“The color and clarity of the new Micro Revolution cameras is huge in helping us determine fish size,” says Wilson, “You see a much more detailed, 3D-like image that shows the contours of a fish’s body. Gauging bluegill size is tricky, but by observing details like the size of their ear-flap in relation to the rest of their body, or the thickness of their torso, you get a good idea as to whether you’re looking at another 6-incher, or a healthy 8-1/2 or 9. That’s huge because lots of these lakes swarm with smaller fish.”
(Photo by Bill Lindner)
Wilson calls out another winning attribute. “A special reel on the backside of the Aqua-Vu LCD lets us pay out exact lengths of cable, drop the camera on fish and then wind it back in an instant. This awesome tool is a huge time saver and difference-maker.”
Yielding further portability, the entire camera unit fits inside a special viewing case designed by Newby and Wilson. “The Pro Viewing case lets us wear the camera, rather than carrying it.”
An unfortunate side effect of success, Newby noted, has been the tendency for the team to constantly attract followers. “Our strategy at the Championship revolved around avoiding crowds and finding new spots with fresh panfish. We fished these same two lakes at last year’s Championship, so we knew North Twin had the bigger fish. We also knew that to win, we’d likely need to build a decent lead on the first day to hold on and win.”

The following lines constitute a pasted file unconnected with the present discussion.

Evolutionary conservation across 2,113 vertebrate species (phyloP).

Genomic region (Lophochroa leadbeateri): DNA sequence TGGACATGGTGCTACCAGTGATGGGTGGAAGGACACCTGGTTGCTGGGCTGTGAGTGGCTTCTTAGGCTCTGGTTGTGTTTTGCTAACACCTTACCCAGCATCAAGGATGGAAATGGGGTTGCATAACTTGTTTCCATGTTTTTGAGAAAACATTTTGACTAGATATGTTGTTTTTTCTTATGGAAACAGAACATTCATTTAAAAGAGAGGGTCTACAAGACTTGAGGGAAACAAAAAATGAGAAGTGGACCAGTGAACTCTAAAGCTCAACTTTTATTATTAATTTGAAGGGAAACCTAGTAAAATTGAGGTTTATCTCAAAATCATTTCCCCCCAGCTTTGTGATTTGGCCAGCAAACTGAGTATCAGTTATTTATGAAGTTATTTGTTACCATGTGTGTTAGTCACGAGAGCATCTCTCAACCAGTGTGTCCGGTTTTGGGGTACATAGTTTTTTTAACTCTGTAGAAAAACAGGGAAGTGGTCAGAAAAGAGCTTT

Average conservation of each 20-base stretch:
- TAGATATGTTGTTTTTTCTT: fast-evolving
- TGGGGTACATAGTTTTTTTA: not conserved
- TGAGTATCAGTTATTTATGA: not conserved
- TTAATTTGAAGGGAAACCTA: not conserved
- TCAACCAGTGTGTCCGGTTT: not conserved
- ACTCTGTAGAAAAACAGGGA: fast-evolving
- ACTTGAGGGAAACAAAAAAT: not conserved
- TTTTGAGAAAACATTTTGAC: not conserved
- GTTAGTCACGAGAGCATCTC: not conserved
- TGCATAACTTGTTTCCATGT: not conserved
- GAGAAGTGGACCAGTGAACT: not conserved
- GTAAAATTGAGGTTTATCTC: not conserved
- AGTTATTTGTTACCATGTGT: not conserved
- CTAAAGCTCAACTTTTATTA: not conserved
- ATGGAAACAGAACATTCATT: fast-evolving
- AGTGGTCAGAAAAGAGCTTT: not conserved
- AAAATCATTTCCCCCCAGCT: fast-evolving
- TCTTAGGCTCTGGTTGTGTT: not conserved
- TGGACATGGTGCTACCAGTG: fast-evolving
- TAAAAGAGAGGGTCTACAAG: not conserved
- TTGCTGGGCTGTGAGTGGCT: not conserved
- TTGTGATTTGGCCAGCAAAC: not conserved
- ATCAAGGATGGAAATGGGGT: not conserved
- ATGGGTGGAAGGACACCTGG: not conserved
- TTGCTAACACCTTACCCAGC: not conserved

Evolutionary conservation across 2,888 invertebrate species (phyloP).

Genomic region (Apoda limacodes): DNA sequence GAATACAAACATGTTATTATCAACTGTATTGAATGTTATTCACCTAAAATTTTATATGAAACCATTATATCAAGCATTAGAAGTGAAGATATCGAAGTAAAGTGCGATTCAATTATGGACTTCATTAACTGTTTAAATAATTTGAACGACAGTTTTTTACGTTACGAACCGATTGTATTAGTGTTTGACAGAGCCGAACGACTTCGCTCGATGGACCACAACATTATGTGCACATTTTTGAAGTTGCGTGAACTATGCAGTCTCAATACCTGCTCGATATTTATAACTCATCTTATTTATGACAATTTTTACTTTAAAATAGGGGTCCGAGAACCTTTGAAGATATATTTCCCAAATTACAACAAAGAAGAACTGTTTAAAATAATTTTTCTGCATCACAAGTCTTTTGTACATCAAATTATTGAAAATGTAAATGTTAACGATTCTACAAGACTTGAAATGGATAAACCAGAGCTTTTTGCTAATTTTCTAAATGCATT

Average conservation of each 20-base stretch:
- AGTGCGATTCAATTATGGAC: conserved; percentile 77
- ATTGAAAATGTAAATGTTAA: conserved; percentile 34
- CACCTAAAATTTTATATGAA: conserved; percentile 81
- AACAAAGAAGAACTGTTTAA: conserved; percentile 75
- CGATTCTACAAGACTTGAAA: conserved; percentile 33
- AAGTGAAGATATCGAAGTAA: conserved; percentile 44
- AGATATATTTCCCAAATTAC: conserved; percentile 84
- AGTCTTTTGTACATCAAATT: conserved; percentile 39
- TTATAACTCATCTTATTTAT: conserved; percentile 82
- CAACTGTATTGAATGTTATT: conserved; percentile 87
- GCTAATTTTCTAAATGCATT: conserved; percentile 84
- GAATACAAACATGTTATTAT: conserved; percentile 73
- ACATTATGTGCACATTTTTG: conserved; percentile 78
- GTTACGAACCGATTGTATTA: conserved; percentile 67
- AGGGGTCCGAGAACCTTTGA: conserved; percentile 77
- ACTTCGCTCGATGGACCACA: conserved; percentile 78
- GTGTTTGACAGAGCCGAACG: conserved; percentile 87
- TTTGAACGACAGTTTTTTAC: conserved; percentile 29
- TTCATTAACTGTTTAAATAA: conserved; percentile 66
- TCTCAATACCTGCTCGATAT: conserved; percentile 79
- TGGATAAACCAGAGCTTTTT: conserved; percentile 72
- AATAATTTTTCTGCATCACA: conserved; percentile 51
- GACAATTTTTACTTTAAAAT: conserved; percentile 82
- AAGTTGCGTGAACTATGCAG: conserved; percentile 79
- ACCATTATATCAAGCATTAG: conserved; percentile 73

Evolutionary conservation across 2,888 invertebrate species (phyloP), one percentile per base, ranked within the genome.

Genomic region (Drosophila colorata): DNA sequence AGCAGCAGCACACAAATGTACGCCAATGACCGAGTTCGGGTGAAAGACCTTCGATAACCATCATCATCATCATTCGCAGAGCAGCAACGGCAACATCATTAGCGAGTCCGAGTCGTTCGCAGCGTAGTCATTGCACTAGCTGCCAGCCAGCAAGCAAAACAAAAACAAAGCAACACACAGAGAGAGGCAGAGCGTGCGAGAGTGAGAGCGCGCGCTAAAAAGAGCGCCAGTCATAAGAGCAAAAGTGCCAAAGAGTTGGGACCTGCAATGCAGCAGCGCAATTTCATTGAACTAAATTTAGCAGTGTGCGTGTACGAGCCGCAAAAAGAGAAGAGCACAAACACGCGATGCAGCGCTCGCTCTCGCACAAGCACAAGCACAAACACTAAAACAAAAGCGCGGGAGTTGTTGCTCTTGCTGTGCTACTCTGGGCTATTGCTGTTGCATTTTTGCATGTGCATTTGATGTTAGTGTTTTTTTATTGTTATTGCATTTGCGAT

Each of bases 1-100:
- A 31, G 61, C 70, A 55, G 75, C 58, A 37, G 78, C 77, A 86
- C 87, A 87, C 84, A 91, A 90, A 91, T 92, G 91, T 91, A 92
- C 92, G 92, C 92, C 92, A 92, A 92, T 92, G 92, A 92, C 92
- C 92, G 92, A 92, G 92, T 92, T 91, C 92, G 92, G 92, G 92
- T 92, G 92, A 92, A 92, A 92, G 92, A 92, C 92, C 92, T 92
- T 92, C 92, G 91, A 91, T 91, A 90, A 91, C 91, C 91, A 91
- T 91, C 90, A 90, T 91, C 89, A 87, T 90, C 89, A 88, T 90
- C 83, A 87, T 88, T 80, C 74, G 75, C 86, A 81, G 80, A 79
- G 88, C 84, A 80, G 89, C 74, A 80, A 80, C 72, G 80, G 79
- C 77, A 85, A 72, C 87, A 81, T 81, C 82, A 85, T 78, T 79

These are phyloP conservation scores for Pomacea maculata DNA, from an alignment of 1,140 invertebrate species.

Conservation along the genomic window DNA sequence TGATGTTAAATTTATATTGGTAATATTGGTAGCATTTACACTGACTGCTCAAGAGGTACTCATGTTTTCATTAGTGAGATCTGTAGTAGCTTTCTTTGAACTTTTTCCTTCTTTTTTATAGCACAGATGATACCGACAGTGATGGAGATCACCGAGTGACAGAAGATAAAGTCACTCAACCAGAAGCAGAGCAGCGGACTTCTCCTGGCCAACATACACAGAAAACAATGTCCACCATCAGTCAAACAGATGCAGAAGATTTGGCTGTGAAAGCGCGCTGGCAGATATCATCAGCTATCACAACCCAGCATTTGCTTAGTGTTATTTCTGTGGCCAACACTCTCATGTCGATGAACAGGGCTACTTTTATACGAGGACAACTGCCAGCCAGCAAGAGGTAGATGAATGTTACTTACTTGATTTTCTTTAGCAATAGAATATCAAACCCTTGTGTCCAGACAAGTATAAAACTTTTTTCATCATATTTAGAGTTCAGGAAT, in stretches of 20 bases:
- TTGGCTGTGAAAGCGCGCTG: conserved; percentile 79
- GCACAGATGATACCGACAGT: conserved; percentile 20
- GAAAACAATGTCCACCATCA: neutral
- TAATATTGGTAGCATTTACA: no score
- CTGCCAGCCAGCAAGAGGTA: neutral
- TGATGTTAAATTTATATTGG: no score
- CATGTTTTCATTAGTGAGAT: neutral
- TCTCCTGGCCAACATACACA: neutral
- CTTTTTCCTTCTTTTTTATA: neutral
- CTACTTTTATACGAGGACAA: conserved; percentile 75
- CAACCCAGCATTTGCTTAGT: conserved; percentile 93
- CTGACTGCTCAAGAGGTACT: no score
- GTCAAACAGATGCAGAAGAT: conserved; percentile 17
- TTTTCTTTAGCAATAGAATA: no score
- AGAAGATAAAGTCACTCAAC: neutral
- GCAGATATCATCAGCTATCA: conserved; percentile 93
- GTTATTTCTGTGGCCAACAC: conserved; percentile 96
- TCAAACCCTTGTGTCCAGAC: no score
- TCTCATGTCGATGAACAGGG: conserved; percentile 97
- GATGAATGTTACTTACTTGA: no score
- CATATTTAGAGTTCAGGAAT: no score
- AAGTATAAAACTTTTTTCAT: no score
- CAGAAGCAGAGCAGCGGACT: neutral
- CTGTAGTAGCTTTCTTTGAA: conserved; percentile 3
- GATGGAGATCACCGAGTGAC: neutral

Site of the second tournament day, South Twin Lake is known for its plentiful smaller panfish. Newby believed scoring a big weight here would be difficult. Indeed, on day one at North Twin, the duo iced 8 sunfish and 8 crappies for 13.17-pounds, including a whopper 15-inch, 1.67-pound black crappie—enough for a slim lead over fellow Aqua-Vu pros and eventual 3rd place finishers Kevin Fassbind and Nick Smyers.
(Photo courtesy of NAIFC)
“During prefishing, we realized the spots we found last year were out of play, they’d become community holes,” Newby recalled. “We went into search mode and literally covered the entire lake in search of new fish. One of the things we try to preach is that every lake has multiple spots that hold good fish, not just the same old community holes.”